How do you empower faculty, scientists, and nursing students across the U.S. to lead data-driven health system change in their courses, capstones, and careers? How do you introduce scientists to new ‘omics data and techniques to reveal underlying keys to disease and symptom management? How do you immerse students, nurses at the bedside, and nurse scientists in laboratories in hands-on digital learning so that tools and technologies become second-nature to them?
Emory Nursing’s Center for Data Science (CDS) is answering questions such as these, and bringing the power of data-driven thinking to bear on the greatest challenges in healthcare and scientific discovery today. Founded in 2015 by Dean Linda McCauley, with the hiring of renowned biostatistician Dr. Vicki Hertzberg, CDS was built to “to unlock the power of data to help solve nursing’s most urgent problems.”
Since then, the Center has grown into a global hub for nurse-led innovation. CDS knowledge, tools, and resources are helping to digitally enable nurses of every level in preparation for the 21st Century. Emory is training an expanding pipeline of nurse leaders in emerging areas like data science, AI, machine learning, and design thinking. And we are sharing the tools necessary for other nursing schools to implement informatics standards like those laid out in the 2021 AACN Essentials.
Each of the nurse leaders whose professional growth is accelerated by CDS goes on to solve problems, discover knowledge, and change lives. With a reach that crosses borders and disciplines, it can be difficult to quantify this impact. For Emory Nursing, the return on investment has been significant, with more than $26.5 million in external research grants right now supported by the Center (more than $56.1 million since 2016). And that’s to say nothing of the people, communities, nurses, and systems that have been impacted by CDS breakthroughs.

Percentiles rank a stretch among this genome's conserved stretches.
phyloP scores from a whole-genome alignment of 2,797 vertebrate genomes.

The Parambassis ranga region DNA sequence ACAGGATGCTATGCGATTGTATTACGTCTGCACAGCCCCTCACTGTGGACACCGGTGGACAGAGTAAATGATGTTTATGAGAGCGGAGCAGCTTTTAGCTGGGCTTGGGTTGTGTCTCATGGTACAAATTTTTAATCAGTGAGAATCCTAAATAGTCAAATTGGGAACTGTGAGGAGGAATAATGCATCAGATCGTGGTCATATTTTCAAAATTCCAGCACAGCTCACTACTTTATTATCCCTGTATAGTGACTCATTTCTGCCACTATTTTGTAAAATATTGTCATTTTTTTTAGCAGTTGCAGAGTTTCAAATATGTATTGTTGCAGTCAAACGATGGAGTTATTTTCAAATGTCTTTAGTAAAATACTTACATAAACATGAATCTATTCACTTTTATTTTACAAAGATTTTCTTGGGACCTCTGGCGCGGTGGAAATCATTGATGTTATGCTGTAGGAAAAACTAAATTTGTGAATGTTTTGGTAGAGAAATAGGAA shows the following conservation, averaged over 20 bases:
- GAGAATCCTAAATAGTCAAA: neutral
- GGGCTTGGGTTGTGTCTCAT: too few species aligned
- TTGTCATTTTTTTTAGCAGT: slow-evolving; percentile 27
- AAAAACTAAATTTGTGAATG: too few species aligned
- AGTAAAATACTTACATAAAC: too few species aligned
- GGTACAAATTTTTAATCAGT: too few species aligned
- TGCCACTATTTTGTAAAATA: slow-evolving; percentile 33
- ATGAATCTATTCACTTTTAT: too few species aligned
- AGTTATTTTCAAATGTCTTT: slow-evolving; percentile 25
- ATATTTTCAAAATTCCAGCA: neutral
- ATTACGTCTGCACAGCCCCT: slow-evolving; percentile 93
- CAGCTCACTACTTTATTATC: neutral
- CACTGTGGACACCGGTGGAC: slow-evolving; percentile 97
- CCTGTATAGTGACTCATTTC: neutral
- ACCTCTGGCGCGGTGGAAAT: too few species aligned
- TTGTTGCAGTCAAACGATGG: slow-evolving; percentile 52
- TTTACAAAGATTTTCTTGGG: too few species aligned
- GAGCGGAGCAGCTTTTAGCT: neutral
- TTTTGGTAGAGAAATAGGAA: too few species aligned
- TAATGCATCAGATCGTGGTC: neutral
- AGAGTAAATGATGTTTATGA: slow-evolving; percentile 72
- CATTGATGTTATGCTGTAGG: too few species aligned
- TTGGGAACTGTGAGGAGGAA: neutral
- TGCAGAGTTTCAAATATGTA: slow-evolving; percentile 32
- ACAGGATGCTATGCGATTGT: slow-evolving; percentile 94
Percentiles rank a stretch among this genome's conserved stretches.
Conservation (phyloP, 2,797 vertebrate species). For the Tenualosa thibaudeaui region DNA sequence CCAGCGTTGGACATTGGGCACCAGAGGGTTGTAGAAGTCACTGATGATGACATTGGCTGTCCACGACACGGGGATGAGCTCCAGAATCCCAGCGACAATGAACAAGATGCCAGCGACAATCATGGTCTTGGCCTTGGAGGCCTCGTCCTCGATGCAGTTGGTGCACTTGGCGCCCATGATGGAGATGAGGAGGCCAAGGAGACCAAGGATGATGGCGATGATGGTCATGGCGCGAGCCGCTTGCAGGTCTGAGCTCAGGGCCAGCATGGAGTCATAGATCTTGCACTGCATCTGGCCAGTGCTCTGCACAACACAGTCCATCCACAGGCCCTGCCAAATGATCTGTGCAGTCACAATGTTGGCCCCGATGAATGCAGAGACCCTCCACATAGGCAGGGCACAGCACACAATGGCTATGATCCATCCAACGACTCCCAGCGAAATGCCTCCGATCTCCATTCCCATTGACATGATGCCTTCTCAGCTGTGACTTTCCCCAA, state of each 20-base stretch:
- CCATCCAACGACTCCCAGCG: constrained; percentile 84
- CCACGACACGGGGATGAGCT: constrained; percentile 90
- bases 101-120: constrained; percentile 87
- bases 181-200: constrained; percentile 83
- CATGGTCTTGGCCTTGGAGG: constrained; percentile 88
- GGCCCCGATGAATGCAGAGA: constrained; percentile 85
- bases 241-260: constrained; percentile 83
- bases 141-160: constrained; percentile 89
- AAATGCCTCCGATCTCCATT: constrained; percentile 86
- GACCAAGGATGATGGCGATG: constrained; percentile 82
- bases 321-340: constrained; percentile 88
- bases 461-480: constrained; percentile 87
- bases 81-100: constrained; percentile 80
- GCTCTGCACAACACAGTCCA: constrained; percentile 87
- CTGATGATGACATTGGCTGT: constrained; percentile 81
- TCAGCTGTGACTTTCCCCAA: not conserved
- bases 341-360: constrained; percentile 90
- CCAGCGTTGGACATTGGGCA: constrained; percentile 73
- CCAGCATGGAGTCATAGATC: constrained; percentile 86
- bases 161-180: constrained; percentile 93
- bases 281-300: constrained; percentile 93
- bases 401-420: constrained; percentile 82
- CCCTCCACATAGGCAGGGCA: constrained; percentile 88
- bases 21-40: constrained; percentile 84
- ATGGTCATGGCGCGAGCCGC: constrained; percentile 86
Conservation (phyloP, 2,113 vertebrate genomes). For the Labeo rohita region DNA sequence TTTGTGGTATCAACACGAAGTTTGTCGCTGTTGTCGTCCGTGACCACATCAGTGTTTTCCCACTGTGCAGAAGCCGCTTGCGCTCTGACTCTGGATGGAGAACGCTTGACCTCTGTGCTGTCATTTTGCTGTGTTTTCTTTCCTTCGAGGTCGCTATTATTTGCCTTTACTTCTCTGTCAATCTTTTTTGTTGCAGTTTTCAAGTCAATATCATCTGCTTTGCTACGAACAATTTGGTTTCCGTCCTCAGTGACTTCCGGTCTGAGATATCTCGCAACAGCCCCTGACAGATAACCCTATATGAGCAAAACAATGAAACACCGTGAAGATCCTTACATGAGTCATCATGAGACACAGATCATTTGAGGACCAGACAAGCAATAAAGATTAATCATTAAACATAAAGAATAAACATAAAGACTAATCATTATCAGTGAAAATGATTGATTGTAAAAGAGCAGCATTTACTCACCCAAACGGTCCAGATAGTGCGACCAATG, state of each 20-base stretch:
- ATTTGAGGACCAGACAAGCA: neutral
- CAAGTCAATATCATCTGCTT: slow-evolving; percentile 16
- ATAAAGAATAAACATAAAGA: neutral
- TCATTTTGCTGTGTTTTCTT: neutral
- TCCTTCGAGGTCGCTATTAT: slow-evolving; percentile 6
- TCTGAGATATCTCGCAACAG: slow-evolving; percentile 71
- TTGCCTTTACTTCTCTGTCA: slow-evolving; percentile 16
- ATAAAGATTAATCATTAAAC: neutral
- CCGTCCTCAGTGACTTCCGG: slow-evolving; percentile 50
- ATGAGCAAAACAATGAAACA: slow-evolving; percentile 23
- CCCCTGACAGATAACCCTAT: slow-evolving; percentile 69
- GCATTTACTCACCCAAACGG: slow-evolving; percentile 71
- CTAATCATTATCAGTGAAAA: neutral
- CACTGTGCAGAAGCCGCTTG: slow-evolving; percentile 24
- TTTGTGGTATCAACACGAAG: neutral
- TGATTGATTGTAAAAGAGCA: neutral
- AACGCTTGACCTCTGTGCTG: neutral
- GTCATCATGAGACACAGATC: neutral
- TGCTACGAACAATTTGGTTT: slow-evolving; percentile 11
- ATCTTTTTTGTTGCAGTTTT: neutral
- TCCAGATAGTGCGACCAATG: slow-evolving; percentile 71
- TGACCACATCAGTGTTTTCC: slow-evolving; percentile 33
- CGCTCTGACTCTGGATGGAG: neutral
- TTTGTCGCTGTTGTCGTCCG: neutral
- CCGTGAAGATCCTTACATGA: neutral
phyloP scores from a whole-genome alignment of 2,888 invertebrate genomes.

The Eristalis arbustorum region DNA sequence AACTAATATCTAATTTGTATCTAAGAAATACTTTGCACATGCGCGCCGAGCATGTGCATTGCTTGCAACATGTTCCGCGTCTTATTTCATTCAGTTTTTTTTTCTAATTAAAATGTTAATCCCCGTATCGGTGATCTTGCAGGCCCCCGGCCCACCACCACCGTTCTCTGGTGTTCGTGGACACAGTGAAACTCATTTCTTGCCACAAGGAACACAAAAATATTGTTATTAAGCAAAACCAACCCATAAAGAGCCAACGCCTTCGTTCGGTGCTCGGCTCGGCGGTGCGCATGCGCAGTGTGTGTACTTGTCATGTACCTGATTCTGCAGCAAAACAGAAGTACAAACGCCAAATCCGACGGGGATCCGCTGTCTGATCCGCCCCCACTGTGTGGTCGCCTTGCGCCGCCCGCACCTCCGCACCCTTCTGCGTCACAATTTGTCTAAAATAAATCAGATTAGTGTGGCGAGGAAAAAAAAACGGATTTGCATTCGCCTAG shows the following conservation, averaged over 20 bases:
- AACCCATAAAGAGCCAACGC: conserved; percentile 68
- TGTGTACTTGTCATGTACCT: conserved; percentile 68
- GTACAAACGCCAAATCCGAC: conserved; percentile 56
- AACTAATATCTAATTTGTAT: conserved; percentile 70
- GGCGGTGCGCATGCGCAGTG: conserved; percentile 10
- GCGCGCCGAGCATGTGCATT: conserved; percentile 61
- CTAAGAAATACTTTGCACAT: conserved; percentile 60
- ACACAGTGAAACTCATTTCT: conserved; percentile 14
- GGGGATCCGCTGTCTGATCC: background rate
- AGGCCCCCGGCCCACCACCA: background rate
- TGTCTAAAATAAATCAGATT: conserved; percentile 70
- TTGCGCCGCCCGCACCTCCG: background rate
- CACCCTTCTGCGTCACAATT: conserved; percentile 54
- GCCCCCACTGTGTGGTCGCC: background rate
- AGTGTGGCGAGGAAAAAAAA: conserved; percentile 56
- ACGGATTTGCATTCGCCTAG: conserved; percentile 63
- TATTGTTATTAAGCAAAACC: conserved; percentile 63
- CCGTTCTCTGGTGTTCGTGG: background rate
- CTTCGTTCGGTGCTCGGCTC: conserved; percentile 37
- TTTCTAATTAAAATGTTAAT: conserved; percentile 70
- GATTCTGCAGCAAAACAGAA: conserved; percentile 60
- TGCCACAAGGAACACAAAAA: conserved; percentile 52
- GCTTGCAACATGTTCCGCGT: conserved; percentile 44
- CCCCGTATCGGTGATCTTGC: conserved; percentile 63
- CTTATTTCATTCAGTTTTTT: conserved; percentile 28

Unlocking Nursing’s Potential
Nurses have always led from the frontline, creating clever ways of thinking and doing in order to improve the care of patients and communities. Alcohol wipes, sanitary pads, the crash cart, ostomy bags, color-coded IV lines? The fundamental belief that hospitals should be clean and well ventilated? All invented by a nurse.
For centuries, nurses have forged innovative pathways—despite being hard pressed for time, resources, and institutional support. Emory Nursing has decided to change this narrative and see what happens when disruptive nurses are told ‘yes’ and given the tools they need to bring new ideas to life.
The Center for Data Science is the at the heart of this vision, providing:
- Immediate access to searchable, downloadable big data that are clean, organized and HIPPA compliant (through Project NeLL)
- The teaching and learning tools nurses need to effectively use data
- Scientific mentorship on how to analyze and apply ‘omics data, including metabolomics and microbiome datasets
- The means to create, patent, and learn from real-time biological and environmental sensors
- The professional support and industry connections necessary to develop products